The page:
Damon Hill has explained the unique challenges facing Max Verstappen and Mick Schumacher as the sons of famous F1 drivers.
Verstappen's father, Jos Verstappen, developed a strong fanbase during his time in the sport, but never won a race. Meanwhile Mick is following in the footsteps of Michael Schumacher, one of Formula 1's most successful drivers of all time.
Hill himself is the son of a racing driver too, with his father Graham Hill winning two F1 World Championships as well as being the only person to achieve the 'Triple Crown', consisting of victories at the Monaco Grand Prix, the 24 Hours of Le Mans and the Indianapolis 500.
Whilst Hill also claimed a Formula 1 title himself, he admits that being known as the offspring of a famous parent can be difficult to escape.
"I was the 'son of', and when I crossed the line in 1996 to win the championship, Murray Walker introduced me as 'son of the famous racing driver Graham Hill,'" Hill told the F1 Nation podcast.
"You can't get away from it. That is a fact of our careers. If you follow in your father's footsteps career-wise, then it's going to be mentioned, isn't it?"
Living up to a legacy
Hill acknowledges that Schumacher and Verstappen are each facing a different scenario in this respect, with Verstappen having already surpassed his father's achievements whilst Schumacher would have a long way to go to match his own dad's records.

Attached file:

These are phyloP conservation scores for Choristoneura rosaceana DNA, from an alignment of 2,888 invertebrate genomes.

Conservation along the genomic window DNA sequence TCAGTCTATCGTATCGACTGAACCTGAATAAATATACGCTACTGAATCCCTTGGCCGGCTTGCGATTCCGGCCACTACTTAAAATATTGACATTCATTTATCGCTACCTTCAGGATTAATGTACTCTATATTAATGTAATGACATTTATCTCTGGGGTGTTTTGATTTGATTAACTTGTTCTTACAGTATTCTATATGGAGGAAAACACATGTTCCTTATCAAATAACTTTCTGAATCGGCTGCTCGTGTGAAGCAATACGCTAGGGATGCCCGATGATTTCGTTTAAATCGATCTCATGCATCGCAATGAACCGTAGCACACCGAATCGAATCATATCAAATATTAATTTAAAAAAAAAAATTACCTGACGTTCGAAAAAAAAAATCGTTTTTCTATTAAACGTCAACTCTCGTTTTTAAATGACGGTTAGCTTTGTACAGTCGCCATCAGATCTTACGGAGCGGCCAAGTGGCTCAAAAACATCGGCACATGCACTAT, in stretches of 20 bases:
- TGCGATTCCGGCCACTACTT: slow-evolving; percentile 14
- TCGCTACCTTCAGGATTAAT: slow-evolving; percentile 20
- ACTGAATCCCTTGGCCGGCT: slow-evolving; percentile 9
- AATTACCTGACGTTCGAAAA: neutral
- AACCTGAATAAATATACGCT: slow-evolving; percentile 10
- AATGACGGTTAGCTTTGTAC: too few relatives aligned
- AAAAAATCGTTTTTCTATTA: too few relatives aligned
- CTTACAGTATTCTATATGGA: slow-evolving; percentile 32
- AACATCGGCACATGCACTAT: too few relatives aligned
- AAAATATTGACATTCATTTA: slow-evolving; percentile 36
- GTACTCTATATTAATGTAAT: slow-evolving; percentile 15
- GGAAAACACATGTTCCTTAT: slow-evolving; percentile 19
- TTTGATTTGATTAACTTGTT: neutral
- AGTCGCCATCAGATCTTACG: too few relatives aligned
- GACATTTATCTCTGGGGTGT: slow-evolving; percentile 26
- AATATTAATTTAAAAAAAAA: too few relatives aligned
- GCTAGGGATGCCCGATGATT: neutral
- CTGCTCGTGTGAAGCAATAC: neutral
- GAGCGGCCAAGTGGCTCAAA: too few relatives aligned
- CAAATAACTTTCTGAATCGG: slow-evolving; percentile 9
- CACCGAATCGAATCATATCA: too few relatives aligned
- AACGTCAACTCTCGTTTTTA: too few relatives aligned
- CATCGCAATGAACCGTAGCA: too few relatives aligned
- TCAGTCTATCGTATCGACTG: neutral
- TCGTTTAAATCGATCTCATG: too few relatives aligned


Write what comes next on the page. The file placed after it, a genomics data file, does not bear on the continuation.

"My dad left quite a big legacy. Not as big as Mick's dad, of course," Hill said. "He's only got seven titles to compare himself to!
"But Max is a little bit like Jacques Villeneuve, in that Jacques' dad [Gilles Villeneuve] didn't ever win the world title, but obviously he was a very famous racing driver.
"Max hasn't won the title yet either, but he's won a lot of Grands Prix, so you could say that Max has sort of superseded his dad's career record.
"Nico Rosberg kind of won more Grands Prix than his dad [Keke Rosberg], and equalled him on titles. I won more Grands Prix than my dad, but I didn't equal him on titles."
A famous name isn't enough
There is always interest when a driver is following in the footsteps of a famous parent, but Hill believes that having a famous name is not enough to secure a seat in Formula 1.
"People do expect [things of you]," the 1996 World Champion explained. "They want to know whether or not it's passed on somehow to the second generation.
"I mean, it's of interest, but ultimately you will be judged by how good you are. People will not put you in a car just because you've got a famous name."
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